Midsummer Mischief Design Notes

Midsummer Mischief was born under a tree on a sunny Sunday in July 1996. It was Convulsion, and we were buzzing from playing the all-day Runequest game. Freeforms were cool, freeforms were sexy. We would write one ourselves - we just weren’t sure which one.

We all knew what sort of freeform we wanted to write - one with heaps of character background, different goals, wacky abilities and envelopes. In other words, the kind of freeform we wanted to play. We had played some that were little more than board games or puzzles, or where “characters” consisted of two lines of text. We could do better than that. We hoped.

I am not quite sure how we arrived at a game based on PG Wodehouse’s Blandings stories, but its strange mix of terrifying aunts, foolish drones, fat pigs, impostors and the like seemed ideal. So we started reading the source material to get ideas - the plan being to get as many ideas for plots and characters as possible.

At The King’s Musketeers in February 1997 we ambushed Kevin Jacklin, freeform supremo. We knew by that point that a day of “small” freeforms was on the cards and we needed to start work in earnest. Kevin suggested that we each take a plot and work the characters around that, then work on another plot with more characters and so on.

We combined that piece of advice with as many ideas as we could pinch from other games, and started work. It began to come together.

In the summer of 1997 we got official advance warning of Furrytales: Short Stories. Proposals had to be in by December, with the finished thing by March 1998. This sounded like a long time but it wasn’t long at all - not if you included Christmas, work and Real Life. We had plenty of work ahead and not that much time to finish it.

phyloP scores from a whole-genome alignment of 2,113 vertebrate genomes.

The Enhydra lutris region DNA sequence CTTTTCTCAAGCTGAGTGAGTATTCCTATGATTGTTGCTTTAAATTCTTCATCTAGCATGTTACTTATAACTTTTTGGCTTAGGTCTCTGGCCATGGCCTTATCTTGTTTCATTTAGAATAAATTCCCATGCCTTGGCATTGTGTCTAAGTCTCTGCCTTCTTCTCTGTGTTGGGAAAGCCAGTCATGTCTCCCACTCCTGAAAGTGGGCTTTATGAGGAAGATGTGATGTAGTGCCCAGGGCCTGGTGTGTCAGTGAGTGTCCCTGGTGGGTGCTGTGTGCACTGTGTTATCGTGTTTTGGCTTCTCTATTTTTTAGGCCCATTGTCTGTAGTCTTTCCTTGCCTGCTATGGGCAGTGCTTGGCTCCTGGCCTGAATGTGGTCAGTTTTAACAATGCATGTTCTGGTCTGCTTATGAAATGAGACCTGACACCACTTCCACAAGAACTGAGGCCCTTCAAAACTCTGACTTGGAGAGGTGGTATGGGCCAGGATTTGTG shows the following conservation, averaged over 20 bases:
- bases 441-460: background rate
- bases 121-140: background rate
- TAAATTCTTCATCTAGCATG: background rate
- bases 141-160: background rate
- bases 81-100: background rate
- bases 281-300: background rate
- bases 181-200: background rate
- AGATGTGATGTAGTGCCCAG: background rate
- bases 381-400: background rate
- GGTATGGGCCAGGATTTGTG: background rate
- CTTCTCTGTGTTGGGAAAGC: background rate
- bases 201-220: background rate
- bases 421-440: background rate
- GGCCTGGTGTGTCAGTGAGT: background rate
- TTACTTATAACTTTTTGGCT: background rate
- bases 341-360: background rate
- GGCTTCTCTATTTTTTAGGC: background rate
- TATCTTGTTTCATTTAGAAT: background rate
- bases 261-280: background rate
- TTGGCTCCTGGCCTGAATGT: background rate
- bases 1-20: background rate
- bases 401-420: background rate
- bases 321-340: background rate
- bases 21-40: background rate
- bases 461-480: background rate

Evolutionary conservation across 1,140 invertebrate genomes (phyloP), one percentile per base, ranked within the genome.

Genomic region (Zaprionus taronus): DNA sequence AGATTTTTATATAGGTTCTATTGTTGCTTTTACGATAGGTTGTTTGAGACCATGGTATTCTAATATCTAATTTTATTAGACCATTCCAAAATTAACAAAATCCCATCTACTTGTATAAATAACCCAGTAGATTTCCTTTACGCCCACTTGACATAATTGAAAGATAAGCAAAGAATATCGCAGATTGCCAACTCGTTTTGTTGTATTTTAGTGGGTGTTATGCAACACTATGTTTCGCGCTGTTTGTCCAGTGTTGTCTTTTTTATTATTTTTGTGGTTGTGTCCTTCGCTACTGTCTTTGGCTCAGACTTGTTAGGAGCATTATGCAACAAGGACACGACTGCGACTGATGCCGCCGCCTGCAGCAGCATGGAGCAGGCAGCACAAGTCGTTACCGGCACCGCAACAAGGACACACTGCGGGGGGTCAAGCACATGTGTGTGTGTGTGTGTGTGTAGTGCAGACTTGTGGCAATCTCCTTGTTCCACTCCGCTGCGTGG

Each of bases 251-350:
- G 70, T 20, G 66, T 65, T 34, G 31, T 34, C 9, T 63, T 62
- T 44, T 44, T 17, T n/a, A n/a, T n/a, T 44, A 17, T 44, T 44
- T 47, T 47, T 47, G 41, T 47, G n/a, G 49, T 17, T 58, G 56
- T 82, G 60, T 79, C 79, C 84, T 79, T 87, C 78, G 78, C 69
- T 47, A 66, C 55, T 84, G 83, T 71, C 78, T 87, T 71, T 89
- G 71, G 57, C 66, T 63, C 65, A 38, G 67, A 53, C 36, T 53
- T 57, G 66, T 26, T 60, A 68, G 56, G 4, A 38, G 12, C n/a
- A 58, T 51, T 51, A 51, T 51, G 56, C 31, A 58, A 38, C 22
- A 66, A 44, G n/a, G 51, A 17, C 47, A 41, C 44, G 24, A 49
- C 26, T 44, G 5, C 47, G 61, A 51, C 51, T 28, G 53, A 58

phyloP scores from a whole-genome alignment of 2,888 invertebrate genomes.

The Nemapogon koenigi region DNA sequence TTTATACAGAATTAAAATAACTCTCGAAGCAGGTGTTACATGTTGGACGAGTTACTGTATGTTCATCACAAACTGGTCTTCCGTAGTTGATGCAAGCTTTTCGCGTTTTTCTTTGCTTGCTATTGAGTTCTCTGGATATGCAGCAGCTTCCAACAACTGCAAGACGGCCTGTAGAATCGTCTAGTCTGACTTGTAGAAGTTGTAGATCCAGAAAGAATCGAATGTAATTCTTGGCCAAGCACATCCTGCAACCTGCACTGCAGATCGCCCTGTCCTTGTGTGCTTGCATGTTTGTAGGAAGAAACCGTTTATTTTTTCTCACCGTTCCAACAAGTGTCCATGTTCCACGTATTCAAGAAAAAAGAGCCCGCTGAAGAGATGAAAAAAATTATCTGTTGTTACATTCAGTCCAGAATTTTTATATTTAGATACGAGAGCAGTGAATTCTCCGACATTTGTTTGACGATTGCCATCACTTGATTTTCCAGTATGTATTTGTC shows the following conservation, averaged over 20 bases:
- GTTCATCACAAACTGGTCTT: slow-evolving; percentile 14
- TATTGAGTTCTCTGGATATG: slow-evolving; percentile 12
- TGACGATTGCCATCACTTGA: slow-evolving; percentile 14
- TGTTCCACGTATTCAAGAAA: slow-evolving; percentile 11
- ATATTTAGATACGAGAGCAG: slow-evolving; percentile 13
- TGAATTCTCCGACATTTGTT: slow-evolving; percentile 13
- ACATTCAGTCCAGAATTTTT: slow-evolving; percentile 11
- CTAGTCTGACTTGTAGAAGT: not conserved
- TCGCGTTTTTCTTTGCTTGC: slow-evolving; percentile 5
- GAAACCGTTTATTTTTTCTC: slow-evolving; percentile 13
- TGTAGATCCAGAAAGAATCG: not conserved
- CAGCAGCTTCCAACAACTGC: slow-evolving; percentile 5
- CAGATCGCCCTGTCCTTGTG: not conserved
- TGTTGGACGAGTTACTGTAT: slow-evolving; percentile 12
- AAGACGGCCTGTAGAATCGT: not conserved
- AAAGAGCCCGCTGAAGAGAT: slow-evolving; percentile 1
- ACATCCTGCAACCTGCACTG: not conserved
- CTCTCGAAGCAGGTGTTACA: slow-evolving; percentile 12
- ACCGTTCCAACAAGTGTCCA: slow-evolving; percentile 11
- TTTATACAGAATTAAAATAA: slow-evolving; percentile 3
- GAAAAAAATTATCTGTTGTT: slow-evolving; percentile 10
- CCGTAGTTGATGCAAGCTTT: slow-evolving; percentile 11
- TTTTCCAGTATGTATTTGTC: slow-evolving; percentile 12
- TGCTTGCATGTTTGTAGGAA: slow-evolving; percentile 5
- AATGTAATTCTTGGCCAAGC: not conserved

By this point, I realised that I really couldn’t face reading another PG Wodehouse story. Ever. Thoroughly sick of it, I finished my plot and assumed the role of Project Dictator. Removing myself from having to read the stories also let me take a back seat and concentrate on whether the game would be fun to play. Being fun quickly became more important than staying true to Wodehouse.

Document control proved to be the biggest problem. The four of us were scattered across the country and had access to differing types of email and word processors. I set up a web page so that everyone had access to the latest documents. We found that rich text format (rtf) was the best file format to use between us as they preserved our formatting as it crossed a variety of word processors. It wasn’t perfect, but most of the time it worked.

As far as the game went, structure was something I was keen to provide. Having played in a couple of games that didn’t have a timetable or structure, I had found that they usually ended poorly. Our game needed a climax, something to work towards. Enter the fete - and the variety of strange competitions helped add plots to the game and (hopefully) would give it a rousing finish.

We missed the March deadline - by quite a bit. In fact, it wasn’t ready until a week before Short Stories. Heidi printed everything, I produced item and ability cards and with Paul we packet-stuffed. Even then things weren’t quite certain: “Is Huxley going to be fun to play?” Paul asked. We checked, we weren’t sure; we gave him some nice abilities.

Then came the moment of truth. Would it work or would it flop? We would soon find out…

Credit Where Credit is (Really) Due

  • Nathan: “Welcome to Blandings”, the Fete, Connie, Huxley, Myra, Mustard and the original inspiration.
  • Steve: Gossip, the scarab, the secretary, biffing, diamond gifts,Aline, Freddie, Ronnie, Aggie, lies, damn lies and statistics.
  • Heidi: Romance, vegetarianism, the chatelaine, diamond thefts, Gally, Julia, Dora, Gloria, Pru, Parsloe, Maudie, Orlo, flavour text, and occasional indignant outrage.
  • Paul: Drones, the fat pig competition, Gally's memoirs, Beach, Uncle Fred, Daphne, Vee, Popjoy, Tippy, Baxter, Penny, Emsworth, tea and sympathy.
  • Thanks to John Grandidge for proofreading and making useful suggestions.

Article by Steve Hatherley.


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